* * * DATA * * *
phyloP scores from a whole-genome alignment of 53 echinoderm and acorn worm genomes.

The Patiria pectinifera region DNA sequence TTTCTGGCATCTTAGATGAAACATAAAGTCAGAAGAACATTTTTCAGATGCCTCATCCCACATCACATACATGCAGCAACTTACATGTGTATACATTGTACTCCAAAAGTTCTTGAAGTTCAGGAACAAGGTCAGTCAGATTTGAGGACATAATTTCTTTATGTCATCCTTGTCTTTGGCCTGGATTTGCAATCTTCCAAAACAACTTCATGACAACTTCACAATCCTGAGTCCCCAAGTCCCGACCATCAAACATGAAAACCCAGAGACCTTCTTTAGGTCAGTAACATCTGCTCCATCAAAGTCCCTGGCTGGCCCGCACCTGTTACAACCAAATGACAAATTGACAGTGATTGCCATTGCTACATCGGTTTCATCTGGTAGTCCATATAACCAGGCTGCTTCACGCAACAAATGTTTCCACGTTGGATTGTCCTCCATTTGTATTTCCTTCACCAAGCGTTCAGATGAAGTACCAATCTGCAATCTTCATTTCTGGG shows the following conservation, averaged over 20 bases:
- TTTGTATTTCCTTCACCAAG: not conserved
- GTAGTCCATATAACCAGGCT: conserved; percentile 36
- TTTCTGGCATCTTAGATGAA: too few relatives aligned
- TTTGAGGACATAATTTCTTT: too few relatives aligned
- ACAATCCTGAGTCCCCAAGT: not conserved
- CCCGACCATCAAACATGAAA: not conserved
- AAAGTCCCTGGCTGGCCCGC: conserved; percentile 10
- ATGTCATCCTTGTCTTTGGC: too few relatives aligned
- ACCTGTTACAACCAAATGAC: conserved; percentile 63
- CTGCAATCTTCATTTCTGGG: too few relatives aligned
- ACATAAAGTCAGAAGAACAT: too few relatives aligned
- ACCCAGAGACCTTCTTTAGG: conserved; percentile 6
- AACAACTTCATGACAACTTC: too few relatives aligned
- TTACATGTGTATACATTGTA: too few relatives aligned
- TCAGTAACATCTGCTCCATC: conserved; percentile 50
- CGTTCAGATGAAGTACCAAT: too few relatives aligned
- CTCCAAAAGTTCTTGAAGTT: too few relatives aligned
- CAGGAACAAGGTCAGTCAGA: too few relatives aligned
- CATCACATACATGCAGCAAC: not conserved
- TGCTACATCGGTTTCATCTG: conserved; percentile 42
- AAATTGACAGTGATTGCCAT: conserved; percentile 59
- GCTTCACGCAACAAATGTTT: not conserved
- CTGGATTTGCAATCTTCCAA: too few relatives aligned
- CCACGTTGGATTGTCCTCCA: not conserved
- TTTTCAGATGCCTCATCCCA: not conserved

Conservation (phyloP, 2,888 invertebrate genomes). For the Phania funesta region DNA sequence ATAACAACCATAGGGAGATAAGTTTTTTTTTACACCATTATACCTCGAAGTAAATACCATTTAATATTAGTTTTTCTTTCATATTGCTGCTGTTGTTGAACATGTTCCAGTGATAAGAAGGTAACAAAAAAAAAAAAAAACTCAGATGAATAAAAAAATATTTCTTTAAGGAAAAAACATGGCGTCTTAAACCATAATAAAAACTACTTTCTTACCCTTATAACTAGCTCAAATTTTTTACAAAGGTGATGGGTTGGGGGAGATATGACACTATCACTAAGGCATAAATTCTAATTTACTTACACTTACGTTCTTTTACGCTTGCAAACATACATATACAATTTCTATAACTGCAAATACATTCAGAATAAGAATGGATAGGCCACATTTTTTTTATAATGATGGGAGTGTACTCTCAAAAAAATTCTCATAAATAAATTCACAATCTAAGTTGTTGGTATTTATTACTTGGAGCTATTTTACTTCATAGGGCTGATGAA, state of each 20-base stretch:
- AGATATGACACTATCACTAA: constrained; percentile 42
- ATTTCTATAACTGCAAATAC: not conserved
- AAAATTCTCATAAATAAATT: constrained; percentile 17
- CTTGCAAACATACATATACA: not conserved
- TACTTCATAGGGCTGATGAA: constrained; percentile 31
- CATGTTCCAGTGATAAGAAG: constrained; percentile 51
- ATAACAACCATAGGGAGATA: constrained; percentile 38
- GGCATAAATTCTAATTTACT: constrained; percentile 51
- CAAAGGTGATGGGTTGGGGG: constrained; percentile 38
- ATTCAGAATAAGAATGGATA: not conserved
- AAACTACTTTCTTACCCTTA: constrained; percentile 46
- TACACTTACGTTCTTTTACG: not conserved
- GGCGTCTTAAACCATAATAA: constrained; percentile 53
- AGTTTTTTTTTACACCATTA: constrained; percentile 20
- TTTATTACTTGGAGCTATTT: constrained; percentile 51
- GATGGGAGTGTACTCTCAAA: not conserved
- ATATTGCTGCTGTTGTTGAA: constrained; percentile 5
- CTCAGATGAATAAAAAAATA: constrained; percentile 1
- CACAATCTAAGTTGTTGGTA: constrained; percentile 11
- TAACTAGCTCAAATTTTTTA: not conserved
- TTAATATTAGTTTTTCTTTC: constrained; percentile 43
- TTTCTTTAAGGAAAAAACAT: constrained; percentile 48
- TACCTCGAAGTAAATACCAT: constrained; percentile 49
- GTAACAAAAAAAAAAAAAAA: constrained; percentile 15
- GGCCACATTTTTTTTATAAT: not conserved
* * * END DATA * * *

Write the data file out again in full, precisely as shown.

phyloP scores from a whole-genome alignment of 53 echinoderm and acorn worm genomes.

The Patiria pectinifera region DNA sequence TTTCTGGCATCTTAGATGAAACATAAAGTCAGAAGAACATTTTTCAGATGCCTCATCCCACATCACATACATGCAGCAACTTACATGTGTATACATTGTACTCCAAAAGTTCTTGAAGTTCAGGAACAAGGTCAGTCAGATTTGAGGACATAATTTCTTTATGTCATCCTTGTCTTTGGCCTGGATTTGCAATCTTCCAAAACAACTTCATGACAACTTCACAATCCTGAGTCCCCAAGTCCCGACCATCAAACATGAAAACCCAGAGACCTTCTTTAGGTCAGTAACATCTGCTCCATCAAAGTCCCTGGCTGGCCCGCACCTGTTACAACCAAATGACAAATTGACAGTGATTGCCATTGCTACATCGGTTTCATCTGGTAGTCCATATAACCAGGCTGCTTCACGCAACAAATGTTTCCACGTTGGATTGTCCTCCATTTGTATTTCCTTCACCAAGCGTTCAGATGAAGTACCAATCTGCAATCTTCATTTCTGGG shows the following conservation, averaged over 20 bases:
- TTTGTATTTCCTTCACCAAG: not conserved
- GTAGTCCATATAACCAGGCT: conserved; percentile 36
- TTTCTGGCATCTTAGATGAA: too few relatives aligned
- TTTGAGGACATAATTTCTTT: too few relatives aligned
- ACAATCCTGAGTCCCCAAGT: not conserved
- CCCGACCATCAAACATGAAA: not conserved
- AAAGTCCCTGGCTGGCCCGC: conserved; percentile 10
- ATGTCATCCTTGTCTTTGGC: too few relatives aligned
- ACCTGTTACAACCAAATGAC: conserved; percentile 63
- CTGCAATCTTCATTTCTGGG: too few relatives aligned
- ACATAAAGTCAGAAGAACAT: too few relatives aligned
- ACCCAGAGACCTTCTTTAGG: conserved; percentile 6
- AACAACTTCATGACAACTTC: too few relatives aligned
- TTACATGTGTATACATTGTA: too few relatives aligned
- TCAGTAACATCTGCTCCATC: conserved; percentile 50
- CGTTCAGATGAAGTACCAAT: too few relatives aligned
- CTCCAAAAGTTCTTGAAGTT: too few relatives aligned
- CAGGAACAAGGTCAGTCAGA: too few relatives aligned
- CATCACATACATGCAGCAAC: not conserved
- TGCTACATCGGTTTCATCTG: conserved; percentile 42
- AAATTGACAGTGATTGCCAT: conserved; percentile 59
- GCTTCACGCAACAAATGTTT: not conserved
- CTGGATTTGCAATCTTCCAA: too few relatives aligned
- CCACGTTGGATTGTCCTCCA: not conserved
- TTTTCAGATGCCTCATCCCA: not conserved

Conservation (phyloP, 2,888 invertebrate genomes). For the Phania funesta region DNA sequence ATAACAACCATAGGGAGATAAGTTTTTTTTTACACCATTATACCTCGAAGTAAATACCATTTAATATTAGTTTTTCTTTCATATTGCTGCTGTTGTTGAACATGTTCCAGTGATAAGAAGGTAACAAAAAAAAAAAAAAACTCAGATGAATAAAAAAATATTTCTTTAAGGAAAAAACATGGCGTCTTAAACCATAATAAAAACTACTTTCTTACCCTTATAACTAGCTCAAATTTTTTACAAAGGTGATGGGTTGGGGGAGATATGACACTATCACTAAGGCATAAATTCTAATTTACTTACACTTACGTTCTTTTACGCTTGCAAACATACATATACAATTTCTATAACTGCAAATACATTCAGAATAAGAATGGATAGGCCACATTTTTTTTATAATGATGGGAGTGTACTCTCAAAAAAATTCTCATAAATAAATTCACAATCTAAGTTGTTGGTATTTATTACTTGGAGCTATTTTACTTCATAGGGCTGATGAA, state of each 20-base stretch:
- AGATATGACACTATCACTAA: constrained; percentile 42
- ATTTCTATAACTGCAAATAC: not conserved
- AAAATTCTCATAAATAAATT: constrained; percentile 17
- CTTGCAAACATACATATACA: not conserved
- TACTTCATAGGGCTGATGAA: constrained; percentile 31
- CATGTTCCAGTGATAAGAAG: constrained; percentile 51
- ATAACAACCATAGGGAGATA: constrained; percentile 38
- GGCATAAATTCTAATTTACT: constrained; percentile 51
- CAAAGGTGATGGGTTGGGGG: constrained; percentile 38
- ATTCAGAATAAGAATGGATA: not conserved
- AAACTACTTTCTTACCCTTA: constrained; percentile 46
- TACACTTACGTTCTTTTACG: not conserved
- GGCGTCTTAAACCATAATAA: constrained; percentile 53
- AGTTTTTTTTTACACCATTA: constrained; percentile 20
- TTTATTACTTGGAGCTATTT: constrained; percentile 51
- GATGGGAGTGTACTCTCAAA: not conserved
- ATATTGCTGCTGTTGTTGAA: constrained; percentile 5
- CTCAGATGAATAAAAAAATA: constrained; percentile 1
- CACAATCTAAGTTGTTGGTA: constrained; percentile 11
- TAACTAGCTCAAATTTTTTA: not conserved
- TTAATATTAGTTTTTCTTTC: constrained; percentile 43
- TTTCTTTAAGGAAAAAACAT: constrained; percentile 48
- TACCTCGAAGTAAATACCAT: constrained; percentile 49
- GTAACAAAAAAAAAAAAAAA: constrained; percentile 15
- GGCCACATTTTTTTTATAAT: not conserved